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From the Director

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From Guest Director, Joanna Weir Ouston

Welcome to our production of Noël Coward’s Blithe Spirit. By the time he wrote Blithe Spirit, Coward was a very successful and prolific writer. Incredibly, he wrote the play in only six days in 1941 at the height of World War II. There were no subsequent re-writes, and only two lines were cut from that first draft in the original production which premiered just six weeks later.

In 1941, bombs were falling on London and fear of Nazi invasion gripped the country, so Coward decided to write a comedy to lighten people’s hearts and provide a happy distraction from the turbulence and distress of the times. Surprisingly, he chose death as a central theme, shocking a handful of critics but impressing most who thought it was a stroke of daring and genius to write a play about so sensitive a subject.

Death was touching the life of everyone in the nation, yet here was a comedy which centered around a séance, a widower, his second wife, and the impishly charismatic ghost of his first wife. It was set in quiet, rural Kent before the war, allowing audience’s imaginations to escape back to less troubled times and, while all deaths are sad, Elvira’s death from laughing too heartily at a BBC program transformed potential tragedy into farce.

Blithe Spirit was a huge hit. Coward wrote of the first night: “The audience… had to walk across planks laid over rubble caused by a recent air raid to see a light comedy about death. They enjoyed it, I am glad to say, and it ran from that sunny summer evening through the remainder of the war and out the other side.” In fact, it ran for four years straight with a total of 1,997 performances. Since then there have been countless revivals in the UK, USA and abroad, a 1952 film directed by David Lean, and a musical version called “High Spirits”.

Why was it so successful? It is beautifully written with witty repartee, well drawn comic characters, and is full of charm. It gave people hope that there was an after-life and allowed them to laugh in the face of tragedy. After all, Elvira was having a great time on the ‘Other Side’ playing dice with Genghis Khan and befriending Joan of Arc. On a deeper level, for anyone whose grief may have lead them to secretly wish in their heart that the spirit of their dearly departed loved one could somehow return or communicate with them, Charles Condomine’s comically frustrating predicament would have been a humorous and sobering reinforcement of the need to accept and move forward in one’s life.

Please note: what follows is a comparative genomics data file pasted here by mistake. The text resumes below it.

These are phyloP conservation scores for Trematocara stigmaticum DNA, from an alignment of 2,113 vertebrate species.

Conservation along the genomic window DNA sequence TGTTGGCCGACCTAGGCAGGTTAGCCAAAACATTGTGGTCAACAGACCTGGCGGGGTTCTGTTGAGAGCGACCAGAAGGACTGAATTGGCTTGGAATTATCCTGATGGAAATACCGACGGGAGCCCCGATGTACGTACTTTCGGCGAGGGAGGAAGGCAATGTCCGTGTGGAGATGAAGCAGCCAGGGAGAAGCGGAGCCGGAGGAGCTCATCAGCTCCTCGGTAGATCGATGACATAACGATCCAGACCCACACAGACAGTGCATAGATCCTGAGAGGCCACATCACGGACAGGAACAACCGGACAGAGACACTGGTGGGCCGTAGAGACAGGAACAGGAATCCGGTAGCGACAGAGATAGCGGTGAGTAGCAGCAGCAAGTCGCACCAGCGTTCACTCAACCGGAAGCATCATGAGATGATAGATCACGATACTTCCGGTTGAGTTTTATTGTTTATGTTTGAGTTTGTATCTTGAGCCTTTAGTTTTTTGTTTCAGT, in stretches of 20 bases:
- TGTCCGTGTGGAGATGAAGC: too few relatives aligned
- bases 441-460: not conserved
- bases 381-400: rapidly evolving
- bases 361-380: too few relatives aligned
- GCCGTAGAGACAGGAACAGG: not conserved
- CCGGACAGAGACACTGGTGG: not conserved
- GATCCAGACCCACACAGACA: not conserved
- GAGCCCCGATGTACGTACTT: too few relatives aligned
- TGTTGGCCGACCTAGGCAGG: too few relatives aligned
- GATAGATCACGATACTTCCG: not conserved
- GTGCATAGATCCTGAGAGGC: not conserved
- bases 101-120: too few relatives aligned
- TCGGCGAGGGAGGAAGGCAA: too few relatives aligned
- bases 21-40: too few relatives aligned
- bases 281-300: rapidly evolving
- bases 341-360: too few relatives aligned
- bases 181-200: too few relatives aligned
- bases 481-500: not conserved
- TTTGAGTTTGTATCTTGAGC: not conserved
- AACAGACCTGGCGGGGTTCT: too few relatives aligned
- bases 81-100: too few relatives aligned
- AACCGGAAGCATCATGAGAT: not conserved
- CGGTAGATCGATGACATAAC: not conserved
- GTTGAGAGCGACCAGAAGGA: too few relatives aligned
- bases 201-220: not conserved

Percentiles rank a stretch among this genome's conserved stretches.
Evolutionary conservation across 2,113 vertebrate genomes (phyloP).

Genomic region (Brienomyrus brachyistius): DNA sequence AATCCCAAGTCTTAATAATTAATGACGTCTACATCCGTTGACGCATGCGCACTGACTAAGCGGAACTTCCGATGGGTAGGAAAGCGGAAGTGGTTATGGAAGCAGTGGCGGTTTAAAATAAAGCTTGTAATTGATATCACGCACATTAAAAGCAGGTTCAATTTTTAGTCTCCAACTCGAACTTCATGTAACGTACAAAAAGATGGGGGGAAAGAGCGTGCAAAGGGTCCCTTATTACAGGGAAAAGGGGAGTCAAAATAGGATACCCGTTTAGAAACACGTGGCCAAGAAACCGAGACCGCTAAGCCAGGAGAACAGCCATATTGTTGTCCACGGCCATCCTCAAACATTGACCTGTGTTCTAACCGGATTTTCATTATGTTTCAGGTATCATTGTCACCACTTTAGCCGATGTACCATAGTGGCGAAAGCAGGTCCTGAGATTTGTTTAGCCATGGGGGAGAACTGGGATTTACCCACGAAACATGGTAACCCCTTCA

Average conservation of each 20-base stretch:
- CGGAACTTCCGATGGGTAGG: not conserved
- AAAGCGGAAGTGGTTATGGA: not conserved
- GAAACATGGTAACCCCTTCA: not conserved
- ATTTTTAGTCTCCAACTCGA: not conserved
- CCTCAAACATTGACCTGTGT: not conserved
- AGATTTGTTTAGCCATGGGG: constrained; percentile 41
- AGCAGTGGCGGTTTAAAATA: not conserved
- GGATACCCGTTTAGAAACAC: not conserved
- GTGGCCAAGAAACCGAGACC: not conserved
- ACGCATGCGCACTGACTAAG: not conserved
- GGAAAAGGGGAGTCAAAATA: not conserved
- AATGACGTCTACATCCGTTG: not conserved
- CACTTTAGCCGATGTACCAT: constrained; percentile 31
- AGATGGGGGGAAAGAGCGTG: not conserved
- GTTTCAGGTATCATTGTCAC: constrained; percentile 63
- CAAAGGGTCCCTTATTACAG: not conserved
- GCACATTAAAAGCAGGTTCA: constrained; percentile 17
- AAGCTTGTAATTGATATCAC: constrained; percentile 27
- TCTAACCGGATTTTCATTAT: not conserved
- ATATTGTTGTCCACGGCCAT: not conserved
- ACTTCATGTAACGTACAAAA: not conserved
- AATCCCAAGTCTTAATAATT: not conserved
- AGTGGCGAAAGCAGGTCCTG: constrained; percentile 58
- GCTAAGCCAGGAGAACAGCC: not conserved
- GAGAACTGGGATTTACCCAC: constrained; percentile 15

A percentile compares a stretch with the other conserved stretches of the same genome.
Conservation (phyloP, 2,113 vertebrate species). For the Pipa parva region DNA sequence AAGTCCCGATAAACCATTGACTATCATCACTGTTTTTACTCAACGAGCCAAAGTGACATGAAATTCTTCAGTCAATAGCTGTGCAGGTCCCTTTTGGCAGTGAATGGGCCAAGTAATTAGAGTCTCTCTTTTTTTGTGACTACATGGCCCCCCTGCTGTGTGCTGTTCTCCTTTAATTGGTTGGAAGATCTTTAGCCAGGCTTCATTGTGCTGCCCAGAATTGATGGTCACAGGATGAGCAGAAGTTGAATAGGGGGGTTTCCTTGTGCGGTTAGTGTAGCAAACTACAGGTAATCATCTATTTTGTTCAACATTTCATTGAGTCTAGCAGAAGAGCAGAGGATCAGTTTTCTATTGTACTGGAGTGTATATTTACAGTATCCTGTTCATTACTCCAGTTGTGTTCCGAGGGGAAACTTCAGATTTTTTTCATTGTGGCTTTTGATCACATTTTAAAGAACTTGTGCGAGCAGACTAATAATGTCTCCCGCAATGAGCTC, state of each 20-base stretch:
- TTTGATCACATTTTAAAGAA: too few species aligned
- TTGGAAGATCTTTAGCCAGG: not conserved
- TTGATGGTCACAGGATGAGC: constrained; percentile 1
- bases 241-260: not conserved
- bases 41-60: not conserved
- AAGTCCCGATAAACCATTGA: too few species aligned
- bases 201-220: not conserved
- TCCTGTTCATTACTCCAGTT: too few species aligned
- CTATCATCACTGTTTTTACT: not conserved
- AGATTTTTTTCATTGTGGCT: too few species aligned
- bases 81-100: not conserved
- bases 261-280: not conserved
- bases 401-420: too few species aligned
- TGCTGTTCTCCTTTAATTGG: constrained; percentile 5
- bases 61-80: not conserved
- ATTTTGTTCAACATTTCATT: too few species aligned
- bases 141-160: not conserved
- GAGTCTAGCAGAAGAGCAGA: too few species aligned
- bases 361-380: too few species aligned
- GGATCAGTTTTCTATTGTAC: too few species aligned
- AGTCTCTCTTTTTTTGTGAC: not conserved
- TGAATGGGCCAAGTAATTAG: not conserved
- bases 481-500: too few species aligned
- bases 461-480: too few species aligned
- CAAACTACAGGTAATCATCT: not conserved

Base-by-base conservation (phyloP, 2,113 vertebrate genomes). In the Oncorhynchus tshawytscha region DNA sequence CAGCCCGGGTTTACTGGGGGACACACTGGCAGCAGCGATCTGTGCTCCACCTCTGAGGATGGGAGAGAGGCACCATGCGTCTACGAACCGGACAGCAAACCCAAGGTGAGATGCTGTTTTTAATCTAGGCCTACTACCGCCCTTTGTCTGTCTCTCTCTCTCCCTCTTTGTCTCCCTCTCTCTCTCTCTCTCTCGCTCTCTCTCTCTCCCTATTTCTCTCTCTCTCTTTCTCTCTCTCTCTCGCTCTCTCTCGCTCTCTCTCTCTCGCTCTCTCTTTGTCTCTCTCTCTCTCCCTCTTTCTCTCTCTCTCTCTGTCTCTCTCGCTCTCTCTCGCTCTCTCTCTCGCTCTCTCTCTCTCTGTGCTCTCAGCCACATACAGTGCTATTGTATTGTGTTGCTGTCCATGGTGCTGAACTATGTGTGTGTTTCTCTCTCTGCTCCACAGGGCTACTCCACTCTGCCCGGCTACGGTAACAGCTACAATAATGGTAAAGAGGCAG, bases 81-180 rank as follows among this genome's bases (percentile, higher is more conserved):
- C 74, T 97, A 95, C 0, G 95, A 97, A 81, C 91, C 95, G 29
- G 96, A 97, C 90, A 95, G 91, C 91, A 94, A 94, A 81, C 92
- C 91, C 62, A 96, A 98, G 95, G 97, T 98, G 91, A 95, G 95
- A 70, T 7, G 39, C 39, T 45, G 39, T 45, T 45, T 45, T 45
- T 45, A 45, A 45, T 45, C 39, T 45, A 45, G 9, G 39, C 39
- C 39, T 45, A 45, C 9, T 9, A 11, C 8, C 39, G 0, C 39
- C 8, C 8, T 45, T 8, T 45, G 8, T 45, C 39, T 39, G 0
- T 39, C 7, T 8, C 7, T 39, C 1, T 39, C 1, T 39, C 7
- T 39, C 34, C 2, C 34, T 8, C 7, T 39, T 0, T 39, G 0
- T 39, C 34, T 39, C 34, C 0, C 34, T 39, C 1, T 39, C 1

It has been an absolute delight to return to Elements Theatre Company to direct this play. Elements always looks for a challenge and Blithe Spirit certainly throws down the gauntlet. It may be a light comedy but the theatrical demands it places on cast and crew are considerable. Coward’s style of writing is very much of its era and British in its brand of wit and sparring nonchalance. The characters adhere to strong social forms and are masters of the polite riposte which is both funny and cutting, and at times hilariously absurd. Coward’s writing employs a distinctive style and syntax which is very much a reflection of his time and culture, and also of Coward himself. His is a theatrical genre which is challenging to British and American actors alike, and also places precise accent demands on the cast. The language may have a lightness and an edge, but the writing is wordy with frequent long, witty sentences which, at times, are like tongue twisters in their complexity. Then, of course, there are the technical demands of the story with its naive fantastical elements.

We have had a very enjoyable time rehearsing this play and working out how to bring Coward’s vision to life. It has been my honor and privilege to work once more with this wonderful group of actors, designers, costumiers, set builders and crew—all artists in their fields—who strive to achieve excellence in their areas of endeavor.

In 1964, Coward wrote, “I must say, with what will seem to be a refreshing gust of modesty, that in my opinion I have never achieved the perfect play that I have always longed, and will always long, to write – but I shall ever be grateful for the almost psychic gift that enabled me to write “Blithe Spirit” in [six] days during one of the darkest years of the war.”

Coward wanted to give the British people a distraction from the war, a celebration of British life, and a reason to continue to fight for that life. The mark of a gifted writer is that seventy-seven years later his work continues to entertain and give successive generations of theatergoers a joyous, light-hearted escape.

I hope you enjoy the show!